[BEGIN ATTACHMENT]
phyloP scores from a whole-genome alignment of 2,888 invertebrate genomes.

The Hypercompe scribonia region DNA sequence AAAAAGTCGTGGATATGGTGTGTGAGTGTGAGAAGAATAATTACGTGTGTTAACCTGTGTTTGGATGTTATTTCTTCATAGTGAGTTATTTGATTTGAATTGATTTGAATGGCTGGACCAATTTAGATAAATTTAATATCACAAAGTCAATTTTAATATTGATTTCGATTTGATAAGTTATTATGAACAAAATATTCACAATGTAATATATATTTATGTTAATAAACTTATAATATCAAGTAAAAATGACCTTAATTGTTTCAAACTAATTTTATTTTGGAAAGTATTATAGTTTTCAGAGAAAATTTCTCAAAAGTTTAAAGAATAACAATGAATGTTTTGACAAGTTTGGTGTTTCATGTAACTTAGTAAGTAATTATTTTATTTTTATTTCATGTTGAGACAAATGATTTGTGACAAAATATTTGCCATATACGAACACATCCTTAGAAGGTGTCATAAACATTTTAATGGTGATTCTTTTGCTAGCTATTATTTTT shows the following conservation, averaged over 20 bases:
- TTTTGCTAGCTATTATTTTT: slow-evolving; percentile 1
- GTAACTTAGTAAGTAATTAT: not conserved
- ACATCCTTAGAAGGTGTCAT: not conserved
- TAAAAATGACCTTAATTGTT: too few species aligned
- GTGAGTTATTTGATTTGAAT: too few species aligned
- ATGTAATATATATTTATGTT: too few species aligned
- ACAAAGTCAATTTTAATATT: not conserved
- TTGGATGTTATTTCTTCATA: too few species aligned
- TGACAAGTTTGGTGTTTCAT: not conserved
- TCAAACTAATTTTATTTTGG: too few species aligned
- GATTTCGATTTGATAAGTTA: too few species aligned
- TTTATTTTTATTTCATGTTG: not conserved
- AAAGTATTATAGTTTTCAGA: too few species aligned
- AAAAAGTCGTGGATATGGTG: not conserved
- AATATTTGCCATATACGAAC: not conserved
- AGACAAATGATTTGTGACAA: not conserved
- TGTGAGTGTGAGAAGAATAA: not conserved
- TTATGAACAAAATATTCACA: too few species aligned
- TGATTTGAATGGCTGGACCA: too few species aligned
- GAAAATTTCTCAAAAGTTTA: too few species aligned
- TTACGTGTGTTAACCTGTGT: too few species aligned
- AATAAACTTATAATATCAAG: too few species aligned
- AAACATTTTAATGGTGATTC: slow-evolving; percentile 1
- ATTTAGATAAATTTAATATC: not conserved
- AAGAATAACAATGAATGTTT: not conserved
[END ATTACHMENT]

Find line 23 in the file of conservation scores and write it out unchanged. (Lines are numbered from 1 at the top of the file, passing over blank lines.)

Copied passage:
- TTACGTGTGTTAACCTGTGT: too few species aligned